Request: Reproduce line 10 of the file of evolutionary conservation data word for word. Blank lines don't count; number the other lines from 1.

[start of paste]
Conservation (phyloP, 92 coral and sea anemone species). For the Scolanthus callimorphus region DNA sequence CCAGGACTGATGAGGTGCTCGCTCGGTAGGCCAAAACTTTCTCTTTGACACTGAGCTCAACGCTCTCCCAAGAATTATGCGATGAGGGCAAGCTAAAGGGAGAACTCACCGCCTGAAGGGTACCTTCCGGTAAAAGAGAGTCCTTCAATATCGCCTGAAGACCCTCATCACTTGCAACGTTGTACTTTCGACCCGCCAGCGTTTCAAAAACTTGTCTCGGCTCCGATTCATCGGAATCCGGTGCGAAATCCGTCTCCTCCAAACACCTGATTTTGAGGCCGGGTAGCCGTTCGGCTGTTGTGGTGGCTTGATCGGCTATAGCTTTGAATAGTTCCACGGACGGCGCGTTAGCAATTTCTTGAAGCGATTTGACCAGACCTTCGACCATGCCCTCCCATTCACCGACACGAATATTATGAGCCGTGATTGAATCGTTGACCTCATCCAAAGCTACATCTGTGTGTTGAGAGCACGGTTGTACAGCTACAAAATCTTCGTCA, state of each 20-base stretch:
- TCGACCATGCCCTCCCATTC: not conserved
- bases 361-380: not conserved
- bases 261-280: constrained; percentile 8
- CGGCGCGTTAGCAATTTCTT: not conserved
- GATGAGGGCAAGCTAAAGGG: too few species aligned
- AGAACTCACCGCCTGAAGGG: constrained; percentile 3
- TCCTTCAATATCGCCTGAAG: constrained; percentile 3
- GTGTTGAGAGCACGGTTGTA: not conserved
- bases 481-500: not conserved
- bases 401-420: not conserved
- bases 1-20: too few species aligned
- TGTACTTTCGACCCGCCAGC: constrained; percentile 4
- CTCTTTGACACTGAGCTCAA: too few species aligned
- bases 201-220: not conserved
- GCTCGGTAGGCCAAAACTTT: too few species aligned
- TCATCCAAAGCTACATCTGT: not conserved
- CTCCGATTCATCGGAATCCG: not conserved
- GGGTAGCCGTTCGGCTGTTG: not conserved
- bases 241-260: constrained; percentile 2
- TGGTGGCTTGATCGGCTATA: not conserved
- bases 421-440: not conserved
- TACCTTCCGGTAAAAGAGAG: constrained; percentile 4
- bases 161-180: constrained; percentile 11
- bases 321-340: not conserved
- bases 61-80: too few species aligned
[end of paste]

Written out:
- bases 481-500: not conserved